- A Week in Smart Metering

The US Federal Government's investment in smart cities research will be a good catalyst for the market, writes Rose Bundock of
Published: Wed 16 Sep 2015
The US Federal Government will plough US$120 million into funding solutions to community-level issues such as reducing traffic congestion, fighting crime and improving city services delivery, as well as creating a research infrastructure for smart cities.
Compared to the Indian government’s budget of US$1.5 billion to develop 100 smart cities (a catchy concept), the amount seems modest but a federal-level push towards smarter communities can only be a good catalyst for the market.
Of the total amount, US$1 million will go towards funding a Smart Grid Integration Challenge for Cities to implement sensing, data sharing, and data analytics to achieve city goals for reducing energy consumption.
On the subject of grid modernisation, DTE Energy in Detroit has released its third update on a project testing how sensors in the field are improving stability and reliability. The results compound what has been found before - that line disturbances equal outages.
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In the UK, energy market regulator Ofgem last week opened a consultation on its proposals to improve services offered to smart prepaid customers by utilities. The energy regulator plans to monitor energy suppliers to see if they are passing on benefits of smart prepayment meters, according to Energy Live News.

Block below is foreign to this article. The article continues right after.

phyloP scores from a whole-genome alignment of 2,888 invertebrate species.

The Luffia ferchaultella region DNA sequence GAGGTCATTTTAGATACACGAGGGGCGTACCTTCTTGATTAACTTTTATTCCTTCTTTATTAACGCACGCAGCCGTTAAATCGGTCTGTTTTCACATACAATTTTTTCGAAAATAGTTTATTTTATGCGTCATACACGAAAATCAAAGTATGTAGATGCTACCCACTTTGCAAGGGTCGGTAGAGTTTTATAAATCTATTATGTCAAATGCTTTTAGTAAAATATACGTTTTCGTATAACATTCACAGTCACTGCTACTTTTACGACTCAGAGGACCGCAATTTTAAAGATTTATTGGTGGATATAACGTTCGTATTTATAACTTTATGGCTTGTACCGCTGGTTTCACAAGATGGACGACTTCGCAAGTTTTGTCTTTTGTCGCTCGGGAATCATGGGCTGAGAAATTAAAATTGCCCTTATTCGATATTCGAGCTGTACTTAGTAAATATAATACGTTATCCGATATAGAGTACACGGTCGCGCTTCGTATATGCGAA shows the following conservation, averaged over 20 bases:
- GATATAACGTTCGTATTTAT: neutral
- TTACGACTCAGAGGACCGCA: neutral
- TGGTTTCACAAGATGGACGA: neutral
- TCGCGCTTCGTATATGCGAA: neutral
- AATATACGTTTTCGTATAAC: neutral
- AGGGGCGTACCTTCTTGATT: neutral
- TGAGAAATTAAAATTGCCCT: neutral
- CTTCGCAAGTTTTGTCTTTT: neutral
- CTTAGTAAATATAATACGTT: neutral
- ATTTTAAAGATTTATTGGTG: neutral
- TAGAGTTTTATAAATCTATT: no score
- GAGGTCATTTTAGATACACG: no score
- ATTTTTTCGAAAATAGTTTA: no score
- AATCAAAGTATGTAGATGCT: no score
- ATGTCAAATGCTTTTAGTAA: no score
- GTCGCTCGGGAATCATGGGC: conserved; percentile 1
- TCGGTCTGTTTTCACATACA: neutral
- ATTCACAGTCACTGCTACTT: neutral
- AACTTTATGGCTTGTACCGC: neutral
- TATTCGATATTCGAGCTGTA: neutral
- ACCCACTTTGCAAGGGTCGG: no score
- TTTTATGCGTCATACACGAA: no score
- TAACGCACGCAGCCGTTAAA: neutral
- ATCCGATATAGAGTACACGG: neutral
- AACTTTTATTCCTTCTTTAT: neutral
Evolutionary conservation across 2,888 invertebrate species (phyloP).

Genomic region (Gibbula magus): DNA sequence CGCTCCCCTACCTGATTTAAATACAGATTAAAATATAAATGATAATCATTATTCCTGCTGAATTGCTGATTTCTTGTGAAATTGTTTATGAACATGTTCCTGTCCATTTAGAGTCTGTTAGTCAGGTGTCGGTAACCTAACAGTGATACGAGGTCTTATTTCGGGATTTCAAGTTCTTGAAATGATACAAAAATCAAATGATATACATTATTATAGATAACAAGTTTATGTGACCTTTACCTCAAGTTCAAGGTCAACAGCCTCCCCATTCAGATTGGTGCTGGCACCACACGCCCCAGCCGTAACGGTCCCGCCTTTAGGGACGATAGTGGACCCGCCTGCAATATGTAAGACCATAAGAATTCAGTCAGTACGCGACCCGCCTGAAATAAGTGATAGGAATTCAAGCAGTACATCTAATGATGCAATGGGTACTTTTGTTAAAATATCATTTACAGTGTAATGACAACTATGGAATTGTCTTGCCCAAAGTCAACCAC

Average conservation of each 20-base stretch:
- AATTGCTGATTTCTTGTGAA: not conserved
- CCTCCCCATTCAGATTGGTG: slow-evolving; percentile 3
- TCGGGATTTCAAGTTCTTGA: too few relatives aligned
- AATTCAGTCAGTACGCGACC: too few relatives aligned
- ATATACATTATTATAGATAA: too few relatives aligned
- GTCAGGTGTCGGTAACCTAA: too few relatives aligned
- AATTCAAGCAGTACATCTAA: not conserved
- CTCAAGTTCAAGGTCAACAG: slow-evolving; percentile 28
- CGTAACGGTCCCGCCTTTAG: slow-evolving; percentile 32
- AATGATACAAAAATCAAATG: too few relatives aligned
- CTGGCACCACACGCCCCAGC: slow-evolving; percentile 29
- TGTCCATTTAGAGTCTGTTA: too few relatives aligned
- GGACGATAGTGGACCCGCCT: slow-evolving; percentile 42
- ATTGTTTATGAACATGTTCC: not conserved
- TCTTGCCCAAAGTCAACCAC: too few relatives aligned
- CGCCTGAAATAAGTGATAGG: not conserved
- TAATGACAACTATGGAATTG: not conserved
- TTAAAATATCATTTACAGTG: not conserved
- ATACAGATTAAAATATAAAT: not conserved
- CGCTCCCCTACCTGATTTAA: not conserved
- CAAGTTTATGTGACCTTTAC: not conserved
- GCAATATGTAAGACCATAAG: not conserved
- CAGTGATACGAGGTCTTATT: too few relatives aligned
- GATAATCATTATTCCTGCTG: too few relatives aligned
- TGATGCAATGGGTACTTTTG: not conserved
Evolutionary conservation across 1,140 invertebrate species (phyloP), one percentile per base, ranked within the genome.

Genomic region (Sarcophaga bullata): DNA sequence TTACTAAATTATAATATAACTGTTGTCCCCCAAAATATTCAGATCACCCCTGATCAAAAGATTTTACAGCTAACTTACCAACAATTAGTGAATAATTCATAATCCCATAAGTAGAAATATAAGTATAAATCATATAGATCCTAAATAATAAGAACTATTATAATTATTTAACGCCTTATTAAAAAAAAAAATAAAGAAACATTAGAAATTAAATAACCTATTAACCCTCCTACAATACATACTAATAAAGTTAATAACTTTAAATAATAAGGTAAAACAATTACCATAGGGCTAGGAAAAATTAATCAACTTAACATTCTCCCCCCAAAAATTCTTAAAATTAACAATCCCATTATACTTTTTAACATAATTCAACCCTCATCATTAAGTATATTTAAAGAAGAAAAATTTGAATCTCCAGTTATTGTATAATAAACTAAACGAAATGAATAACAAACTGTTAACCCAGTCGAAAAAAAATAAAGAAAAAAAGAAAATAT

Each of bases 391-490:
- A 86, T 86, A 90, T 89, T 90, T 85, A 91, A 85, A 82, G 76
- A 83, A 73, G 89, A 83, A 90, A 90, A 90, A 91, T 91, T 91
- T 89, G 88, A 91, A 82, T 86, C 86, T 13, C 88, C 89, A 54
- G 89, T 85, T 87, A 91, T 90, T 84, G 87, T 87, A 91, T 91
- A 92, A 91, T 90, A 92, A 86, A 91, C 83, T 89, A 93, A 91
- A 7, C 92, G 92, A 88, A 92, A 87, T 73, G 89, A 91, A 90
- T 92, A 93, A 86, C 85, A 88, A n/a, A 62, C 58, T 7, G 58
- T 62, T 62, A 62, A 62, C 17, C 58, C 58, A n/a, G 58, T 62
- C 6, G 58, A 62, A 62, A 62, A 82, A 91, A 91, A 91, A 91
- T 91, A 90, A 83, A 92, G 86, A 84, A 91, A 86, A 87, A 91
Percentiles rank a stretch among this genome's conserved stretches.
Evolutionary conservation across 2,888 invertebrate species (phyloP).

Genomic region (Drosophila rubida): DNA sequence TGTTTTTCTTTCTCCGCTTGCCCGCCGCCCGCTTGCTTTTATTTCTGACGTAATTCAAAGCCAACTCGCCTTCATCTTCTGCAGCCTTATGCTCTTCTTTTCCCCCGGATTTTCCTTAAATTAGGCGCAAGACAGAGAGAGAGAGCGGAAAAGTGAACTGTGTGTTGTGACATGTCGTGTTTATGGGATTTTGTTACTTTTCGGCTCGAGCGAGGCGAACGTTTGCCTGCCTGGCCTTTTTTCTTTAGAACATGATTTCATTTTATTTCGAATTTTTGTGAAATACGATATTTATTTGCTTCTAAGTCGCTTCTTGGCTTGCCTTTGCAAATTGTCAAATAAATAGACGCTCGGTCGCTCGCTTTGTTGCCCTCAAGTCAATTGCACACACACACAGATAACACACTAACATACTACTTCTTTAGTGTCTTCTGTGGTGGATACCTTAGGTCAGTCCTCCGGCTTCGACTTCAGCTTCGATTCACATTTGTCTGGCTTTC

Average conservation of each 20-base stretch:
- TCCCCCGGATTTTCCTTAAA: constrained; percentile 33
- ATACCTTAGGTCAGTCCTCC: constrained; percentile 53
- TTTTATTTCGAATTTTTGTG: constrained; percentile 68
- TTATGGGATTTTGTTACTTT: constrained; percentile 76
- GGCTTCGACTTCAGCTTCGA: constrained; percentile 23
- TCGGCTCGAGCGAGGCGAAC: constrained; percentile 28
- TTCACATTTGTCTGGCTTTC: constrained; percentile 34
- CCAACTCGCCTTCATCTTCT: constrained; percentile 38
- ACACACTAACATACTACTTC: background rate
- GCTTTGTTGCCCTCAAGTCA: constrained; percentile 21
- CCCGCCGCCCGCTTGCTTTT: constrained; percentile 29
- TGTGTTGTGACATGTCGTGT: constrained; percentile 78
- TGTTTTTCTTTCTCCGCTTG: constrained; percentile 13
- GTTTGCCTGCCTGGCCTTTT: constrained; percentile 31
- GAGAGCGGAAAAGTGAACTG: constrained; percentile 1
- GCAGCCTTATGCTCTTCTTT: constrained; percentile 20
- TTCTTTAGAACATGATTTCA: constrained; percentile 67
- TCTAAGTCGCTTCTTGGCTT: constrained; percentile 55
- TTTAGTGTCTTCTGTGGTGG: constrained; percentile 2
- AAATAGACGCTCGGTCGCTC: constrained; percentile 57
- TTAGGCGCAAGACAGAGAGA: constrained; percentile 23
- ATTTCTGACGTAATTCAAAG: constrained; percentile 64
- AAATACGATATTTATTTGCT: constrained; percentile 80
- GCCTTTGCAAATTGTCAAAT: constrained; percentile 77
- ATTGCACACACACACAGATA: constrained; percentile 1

In West Africa, Nigerian electricity distribution company Eko is urging consumers to utilise the Credited Advance Payment for Metering Implementation (CAPMI) scheme to install smart meters on their premises ahead of a wider scale roll-out, reported Business Day last week.
In the Netherlands, four distribution grid operators have finalised agreements with Landis+Gyr to supply 3 million smart meters towards the Dutch smart meters rollout.
In the US, a municipal water authority in Illinois state has secured a deal with Sensus to replace smart water meters that were registering false readings. The village of Glenview, a suburb of Chicago, last week approved an offer from Sensus to replace 1,500 iPerl smart water meters installed between 2012 and 30 July, 2015, as well as swapping the water authority's pre-existing stock of water meters.
As utilities evaluate smart metering technologies, it is not only the functionality of the meter, but the choice of underlying communications technology that is of major strategic significance and requires careful consideration. Factors such as cost, security, regulatory compliance, standards compliance, transmission range and power consumption are important in a communication platform.